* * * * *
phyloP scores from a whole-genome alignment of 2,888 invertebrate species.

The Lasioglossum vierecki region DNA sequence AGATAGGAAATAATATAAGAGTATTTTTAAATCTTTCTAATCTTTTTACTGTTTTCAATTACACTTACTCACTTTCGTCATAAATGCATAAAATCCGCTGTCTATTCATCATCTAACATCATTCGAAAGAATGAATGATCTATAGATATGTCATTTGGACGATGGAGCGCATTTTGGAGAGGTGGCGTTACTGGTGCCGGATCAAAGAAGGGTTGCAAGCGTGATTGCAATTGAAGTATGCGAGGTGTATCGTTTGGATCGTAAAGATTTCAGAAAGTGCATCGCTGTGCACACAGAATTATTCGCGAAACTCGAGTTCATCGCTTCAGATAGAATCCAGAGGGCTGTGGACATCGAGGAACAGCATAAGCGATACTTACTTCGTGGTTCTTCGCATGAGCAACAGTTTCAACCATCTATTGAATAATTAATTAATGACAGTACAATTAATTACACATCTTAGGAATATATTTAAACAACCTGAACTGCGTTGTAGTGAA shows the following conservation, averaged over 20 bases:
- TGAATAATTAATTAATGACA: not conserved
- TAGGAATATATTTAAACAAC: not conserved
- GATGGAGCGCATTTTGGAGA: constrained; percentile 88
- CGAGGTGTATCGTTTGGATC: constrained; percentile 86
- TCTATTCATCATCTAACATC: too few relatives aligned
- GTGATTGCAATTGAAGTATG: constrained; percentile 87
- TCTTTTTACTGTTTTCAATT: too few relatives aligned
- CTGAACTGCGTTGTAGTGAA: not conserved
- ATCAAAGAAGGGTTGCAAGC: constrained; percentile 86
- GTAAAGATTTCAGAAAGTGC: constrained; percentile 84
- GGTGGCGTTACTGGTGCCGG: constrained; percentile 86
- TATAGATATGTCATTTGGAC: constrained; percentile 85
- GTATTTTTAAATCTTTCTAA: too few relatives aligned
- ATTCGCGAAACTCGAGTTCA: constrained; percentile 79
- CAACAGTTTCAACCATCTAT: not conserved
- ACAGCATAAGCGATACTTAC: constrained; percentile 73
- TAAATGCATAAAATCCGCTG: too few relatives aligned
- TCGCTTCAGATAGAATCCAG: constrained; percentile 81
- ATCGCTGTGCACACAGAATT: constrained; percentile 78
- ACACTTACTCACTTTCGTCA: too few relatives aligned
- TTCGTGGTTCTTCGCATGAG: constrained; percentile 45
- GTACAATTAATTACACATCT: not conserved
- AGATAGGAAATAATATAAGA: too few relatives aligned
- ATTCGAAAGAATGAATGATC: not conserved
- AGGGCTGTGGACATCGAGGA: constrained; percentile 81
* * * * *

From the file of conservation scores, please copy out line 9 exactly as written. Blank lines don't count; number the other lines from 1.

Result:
- TCTTTTTACTGTTTTCAATT: too few relatives aligned